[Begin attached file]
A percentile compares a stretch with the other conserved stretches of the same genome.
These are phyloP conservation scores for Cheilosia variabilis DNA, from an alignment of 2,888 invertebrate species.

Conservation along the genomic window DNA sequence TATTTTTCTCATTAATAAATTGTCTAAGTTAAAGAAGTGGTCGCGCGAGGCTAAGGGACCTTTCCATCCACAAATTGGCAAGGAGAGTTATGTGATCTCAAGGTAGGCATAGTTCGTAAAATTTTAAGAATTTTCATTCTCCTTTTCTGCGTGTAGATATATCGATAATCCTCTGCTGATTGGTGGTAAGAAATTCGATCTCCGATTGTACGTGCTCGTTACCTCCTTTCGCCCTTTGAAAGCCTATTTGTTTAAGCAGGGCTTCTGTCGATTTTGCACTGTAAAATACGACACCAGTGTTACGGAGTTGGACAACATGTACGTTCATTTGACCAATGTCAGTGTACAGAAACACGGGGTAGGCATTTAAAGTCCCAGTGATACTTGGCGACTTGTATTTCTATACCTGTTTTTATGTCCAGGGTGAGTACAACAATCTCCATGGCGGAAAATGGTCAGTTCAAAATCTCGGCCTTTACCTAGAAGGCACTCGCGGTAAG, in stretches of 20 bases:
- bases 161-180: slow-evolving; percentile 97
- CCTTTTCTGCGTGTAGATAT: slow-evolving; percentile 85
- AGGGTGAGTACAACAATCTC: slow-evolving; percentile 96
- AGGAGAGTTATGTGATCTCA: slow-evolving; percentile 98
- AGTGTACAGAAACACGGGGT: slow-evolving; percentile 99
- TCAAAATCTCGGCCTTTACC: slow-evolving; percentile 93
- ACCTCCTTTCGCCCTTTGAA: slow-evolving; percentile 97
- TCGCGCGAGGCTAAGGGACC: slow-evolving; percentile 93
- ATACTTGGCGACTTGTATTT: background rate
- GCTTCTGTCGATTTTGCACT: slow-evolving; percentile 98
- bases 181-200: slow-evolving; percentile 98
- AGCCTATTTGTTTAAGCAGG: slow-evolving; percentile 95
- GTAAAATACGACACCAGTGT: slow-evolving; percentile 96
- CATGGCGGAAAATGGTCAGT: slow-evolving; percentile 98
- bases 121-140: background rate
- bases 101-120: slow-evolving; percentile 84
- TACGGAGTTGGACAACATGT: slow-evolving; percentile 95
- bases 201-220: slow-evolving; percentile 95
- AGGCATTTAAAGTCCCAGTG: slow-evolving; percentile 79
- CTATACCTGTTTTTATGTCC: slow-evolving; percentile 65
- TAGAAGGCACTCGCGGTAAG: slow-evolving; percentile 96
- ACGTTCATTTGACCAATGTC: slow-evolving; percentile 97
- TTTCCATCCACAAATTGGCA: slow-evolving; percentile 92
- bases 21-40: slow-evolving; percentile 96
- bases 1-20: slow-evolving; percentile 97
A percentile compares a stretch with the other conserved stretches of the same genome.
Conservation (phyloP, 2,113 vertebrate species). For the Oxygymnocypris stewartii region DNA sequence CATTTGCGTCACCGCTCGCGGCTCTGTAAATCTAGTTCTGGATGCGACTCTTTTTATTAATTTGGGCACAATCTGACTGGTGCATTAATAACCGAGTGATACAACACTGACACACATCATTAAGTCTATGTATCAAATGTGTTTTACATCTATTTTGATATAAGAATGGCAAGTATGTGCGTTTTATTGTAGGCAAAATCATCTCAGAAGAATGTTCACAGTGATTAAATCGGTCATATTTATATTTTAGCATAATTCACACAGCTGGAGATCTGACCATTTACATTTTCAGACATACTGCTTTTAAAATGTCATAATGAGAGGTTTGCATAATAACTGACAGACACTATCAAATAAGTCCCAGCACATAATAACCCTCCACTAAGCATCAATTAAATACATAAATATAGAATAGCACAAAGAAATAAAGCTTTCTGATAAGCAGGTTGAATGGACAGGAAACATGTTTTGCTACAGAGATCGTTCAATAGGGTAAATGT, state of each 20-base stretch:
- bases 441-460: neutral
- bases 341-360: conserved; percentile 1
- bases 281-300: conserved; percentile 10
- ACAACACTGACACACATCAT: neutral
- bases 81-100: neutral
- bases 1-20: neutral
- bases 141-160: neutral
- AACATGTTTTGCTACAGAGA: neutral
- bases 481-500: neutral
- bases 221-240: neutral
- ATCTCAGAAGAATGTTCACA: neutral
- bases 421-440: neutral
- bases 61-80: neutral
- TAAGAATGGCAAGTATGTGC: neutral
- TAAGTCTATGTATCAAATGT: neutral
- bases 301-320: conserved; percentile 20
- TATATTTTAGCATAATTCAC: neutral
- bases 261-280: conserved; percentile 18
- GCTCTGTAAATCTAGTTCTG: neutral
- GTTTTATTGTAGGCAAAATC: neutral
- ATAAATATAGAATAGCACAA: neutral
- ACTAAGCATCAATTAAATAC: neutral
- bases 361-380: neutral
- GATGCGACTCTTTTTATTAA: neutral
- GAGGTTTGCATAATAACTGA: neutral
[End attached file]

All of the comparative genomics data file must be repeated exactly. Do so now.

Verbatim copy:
A percentile compares a stretch with the other conserved stretches of the same genome.
These are phyloP conservation scores for Cheilosia variabilis DNA, from an alignment of 2,888 invertebrate species.

Conservation along the genomic window DNA sequence TATTTTTCTCATTAATAAATTGTCTAAGTTAAAGAAGTGGTCGCGCGAGGCTAAGGGACCTTTCCATCCACAAATTGGCAAGGAGAGTTATGTGATCTCAAGGTAGGCATAGTTCGTAAAATTTTAAGAATTTTCATTCTCCTTTTCTGCGTGTAGATATATCGATAATCCTCTGCTGATTGGTGGTAAGAAATTCGATCTCCGATTGTACGTGCTCGTTACCTCCTTTCGCCCTTTGAAAGCCTATTTGTTTAAGCAGGGCTTCTGTCGATTTTGCACTGTAAAATACGACACCAGTGTTACGGAGTTGGACAACATGTACGTTCATTTGACCAATGTCAGTGTACAGAAACACGGGGTAGGCATTTAAAGTCCCAGTGATACTTGGCGACTTGTATTTCTATACCTGTTTTTATGTCCAGGGTGAGTACAACAATCTCCATGGCGGAAAATGGTCAGTTCAAAATCTCGGCCTTTACCTAGAAGGCACTCGCGGTAAG, in stretches of 20 bases:
- bases 161-180: slow-evolving; percentile 97
- CCTTTTCTGCGTGTAGATAT: slow-evolving; percentile 85
- AGGGTGAGTACAACAATCTC: slow-evolving; percentile 96
- AGGAGAGTTATGTGATCTCA: slow-evolving; percentile 98
- AGTGTACAGAAACACGGGGT: slow-evolving; percentile 99
- TCAAAATCTCGGCCTTTACC: slow-evolving; percentile 93
- ACCTCCTTTCGCCCTTTGAA: slow-evolving; percentile 97
- TCGCGCGAGGCTAAGGGACC: slow-evolving; percentile 93
- ATACTTGGCGACTTGTATTT: background rate
- GCTTCTGTCGATTTTGCACT: slow-evolving; percentile 98
- bases 181-200: slow-evolving; percentile 98
- AGCCTATTTGTTTAAGCAGG: slow-evolving; percentile 95
- GTAAAATACGACACCAGTGT: slow-evolving; percentile 96
- CATGGCGGAAAATGGTCAGT: slow-evolving; percentile 98
- bases 121-140: background rate
- bases 101-120: slow-evolving; percentile 84
- TACGGAGTTGGACAACATGT: slow-evolving; percentile 95
- bases 201-220: slow-evolving; percentile 95
- AGGCATTTAAAGTCCCAGTG: slow-evolving; percentile 79
- CTATACCTGTTTTTATGTCC: slow-evolving; percentile 65
- TAGAAGGCACTCGCGGTAAG: slow-evolving; percentile 96
- ACGTTCATTTGACCAATGTC: slow-evolving; percentile 97
- TTTCCATCCACAAATTGGCA: slow-evolving; percentile 92
- bases 21-40: slow-evolving; percentile 96
- bases 1-20: slow-evolving; percentile 97
A percentile compares a stretch with the other conserved stretches of the same genome.
Conservation (phyloP, 2,113 vertebrate species). For the Oxygymnocypris stewartii region DNA sequence CATTTGCGTCACCGCTCGCGGCTCTGTAAATCTAGTTCTGGATGCGACTCTTTTTATTAATTTGGGCACAATCTGACTGGTGCATTAATAACCGAGTGATACAACACTGACACACATCATTAAGTCTATGTATCAAATGTGTTTTACATCTATTTTGATATAAGAATGGCAAGTATGTGCGTTTTATTGTAGGCAAAATCATCTCAGAAGAATGTTCACAGTGATTAAATCGGTCATATTTATATTTTAGCATAATTCACACAGCTGGAGATCTGACCATTTACATTTTCAGACATACTGCTTTTAAAATGTCATAATGAGAGGTTTGCATAATAACTGACAGACACTATCAAATAAGTCCCAGCACATAATAACCCTCCACTAAGCATCAATTAAATACATAAATATAGAATAGCACAAAGAAATAAAGCTTTCTGATAAGCAGGTTGAATGGACAGGAAACATGTTTTGCTACAGAGATCGTTCAATAGGGTAAATGT, state of each 20-base stretch:
- bases 441-460: neutral
- bases 341-360: conserved; percentile 1
- bases 281-300: conserved; percentile 10
- ACAACACTGACACACATCAT: neutral
- bases 81-100: neutral
- bases 1-20: neutral
- bases 141-160: neutral
- AACATGTTTTGCTACAGAGA: neutral
- bases 481-500: neutral
- bases 221-240: neutral
- ATCTCAGAAGAATGTTCACA: neutral
- bases 421-440: neutral
- bases 61-80: neutral
- TAAGAATGGCAAGTATGTGC: neutral
- TAAGTCTATGTATCAAATGT: neutral
- bases 301-320: conserved; percentile 20
- TATATTTTAGCATAATTCAC: neutral
- bases 261-280: conserved; percentile 18
- GCTCTGTAAATCTAGTTCTG: neutral
- GTTTTATTGTAGGCAAAATC: neutral
- ATAAATATAGAATAGCACAA: neutral
- ACTAAGCATCAATTAAATAC: neutral
- bases 361-380: neutral
- GATGCGACTCTTTTTATTAA: neutral
- GAGGTTTGCATAATAACTGA: neutral